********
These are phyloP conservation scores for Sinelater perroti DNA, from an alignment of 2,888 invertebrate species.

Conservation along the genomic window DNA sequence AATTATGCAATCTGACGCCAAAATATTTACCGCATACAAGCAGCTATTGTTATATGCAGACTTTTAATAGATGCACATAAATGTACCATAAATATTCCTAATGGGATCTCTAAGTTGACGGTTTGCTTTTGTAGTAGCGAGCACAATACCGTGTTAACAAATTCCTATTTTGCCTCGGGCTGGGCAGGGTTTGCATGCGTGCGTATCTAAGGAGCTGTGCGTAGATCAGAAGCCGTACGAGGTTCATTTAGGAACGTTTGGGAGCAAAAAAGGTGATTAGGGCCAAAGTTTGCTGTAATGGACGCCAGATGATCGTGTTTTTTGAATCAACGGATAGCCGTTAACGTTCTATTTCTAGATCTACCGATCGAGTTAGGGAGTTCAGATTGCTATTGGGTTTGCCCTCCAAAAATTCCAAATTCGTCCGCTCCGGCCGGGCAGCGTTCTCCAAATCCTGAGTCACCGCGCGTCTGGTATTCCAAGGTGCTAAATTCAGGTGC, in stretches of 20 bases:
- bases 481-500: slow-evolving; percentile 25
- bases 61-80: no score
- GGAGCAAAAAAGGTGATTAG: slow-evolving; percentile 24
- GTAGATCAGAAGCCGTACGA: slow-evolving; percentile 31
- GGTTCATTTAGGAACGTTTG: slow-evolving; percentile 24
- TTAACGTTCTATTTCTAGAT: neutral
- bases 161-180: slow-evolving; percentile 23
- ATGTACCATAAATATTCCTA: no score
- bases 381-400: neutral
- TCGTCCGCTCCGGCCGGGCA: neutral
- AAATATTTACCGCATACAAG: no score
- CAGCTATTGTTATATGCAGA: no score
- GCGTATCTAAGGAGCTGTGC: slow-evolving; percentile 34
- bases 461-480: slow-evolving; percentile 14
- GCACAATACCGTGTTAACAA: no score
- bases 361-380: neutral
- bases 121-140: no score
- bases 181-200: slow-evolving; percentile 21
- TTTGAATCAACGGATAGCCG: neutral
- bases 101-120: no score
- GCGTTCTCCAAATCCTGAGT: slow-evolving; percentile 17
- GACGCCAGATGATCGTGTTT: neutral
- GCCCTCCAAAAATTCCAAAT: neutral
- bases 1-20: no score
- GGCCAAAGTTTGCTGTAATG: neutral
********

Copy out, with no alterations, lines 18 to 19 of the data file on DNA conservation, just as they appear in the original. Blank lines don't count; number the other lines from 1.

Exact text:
- bases 361-380: neutral
- bases 121-140: no score